Wednesday 21 Nov 2012Stellar and substellar clouds - modelling the dynamical atmospheres of low-mass dwarfs

Dr Derek Homeier - ENS Lyon, France

Physics, 4th floor 14:00-15:00

The coolest dwarf stars, brown dwarfs and gas giant planets are all characterised by complex molecular chemistry, not always in chemical equilibrium, and formation of condensate clouds that affects and often dominates the spectral appearance of these objects. These processes are inherently dynamical and related to temporal and spatial variability in the atmospheres and thus hydrodynamical simulations are key to their understanding. Nonetheless 1D models taking the classical stellar atmosphere approach still play an important role when it comes to capturing the full complexity of chemistry and microphysics, and to doing detailed radiative transfer to synthesise spectra at high resolution.
I will show how the PHOENIX Settl models, by connecting to 2D and 3D radiative hydrodynamic simulations describe photospheric mixing, provide a consistent model of the cloud formation in late M dwarfs to cool brown dwarfs.
They form the first model atmosphere grid to reproduce the transition from L to T dwarfs in the brown dwarf colour-magnitude diagram without adjusting any free parameters, and also predict increased cloud opacity and clouds persistent to lower effective temperatures for low gravity objects. Their application to young planets thus provide an explanation for the, at first glance seemingly unusually dusty atmospheres seen in directly imaged planets.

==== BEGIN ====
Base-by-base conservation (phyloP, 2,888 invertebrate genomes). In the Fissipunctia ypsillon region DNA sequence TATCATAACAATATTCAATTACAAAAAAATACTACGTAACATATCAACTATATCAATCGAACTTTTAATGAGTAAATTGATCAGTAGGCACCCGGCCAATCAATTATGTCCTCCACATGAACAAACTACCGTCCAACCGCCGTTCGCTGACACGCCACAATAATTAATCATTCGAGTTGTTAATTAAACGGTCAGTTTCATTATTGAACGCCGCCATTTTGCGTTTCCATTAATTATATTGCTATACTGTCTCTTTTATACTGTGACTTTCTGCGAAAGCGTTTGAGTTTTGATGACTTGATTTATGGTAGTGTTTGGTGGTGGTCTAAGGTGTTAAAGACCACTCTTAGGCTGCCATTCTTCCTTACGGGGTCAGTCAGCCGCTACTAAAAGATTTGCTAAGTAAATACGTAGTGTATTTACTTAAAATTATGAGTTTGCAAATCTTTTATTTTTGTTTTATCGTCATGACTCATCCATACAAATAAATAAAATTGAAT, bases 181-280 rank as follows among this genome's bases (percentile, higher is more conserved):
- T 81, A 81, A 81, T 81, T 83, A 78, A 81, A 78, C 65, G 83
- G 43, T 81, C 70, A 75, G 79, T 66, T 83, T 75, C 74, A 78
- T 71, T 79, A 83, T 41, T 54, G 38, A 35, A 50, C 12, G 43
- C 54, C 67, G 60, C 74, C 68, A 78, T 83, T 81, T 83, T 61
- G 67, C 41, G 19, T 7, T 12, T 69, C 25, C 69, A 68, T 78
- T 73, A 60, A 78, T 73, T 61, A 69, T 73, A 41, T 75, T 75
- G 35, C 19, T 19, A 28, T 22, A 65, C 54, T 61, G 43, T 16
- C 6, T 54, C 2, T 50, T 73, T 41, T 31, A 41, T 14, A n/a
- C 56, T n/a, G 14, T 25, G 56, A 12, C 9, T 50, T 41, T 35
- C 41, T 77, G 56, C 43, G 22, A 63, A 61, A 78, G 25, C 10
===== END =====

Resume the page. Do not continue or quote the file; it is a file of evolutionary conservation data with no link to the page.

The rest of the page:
I will further discuss the impact of additional photospheric mixing due to large scale motions and the need to connect to global circulation models to better characterise cloud physics in fast rotating bodies, irradiated planets etc.
Finally I will present an outlook on future improvements in modelling the coolest T dwarfs, Y dwarfs and exoplanets of corresponding temperature range, with upcoming extensions to the molecular and dust opacity data used in these simulations.

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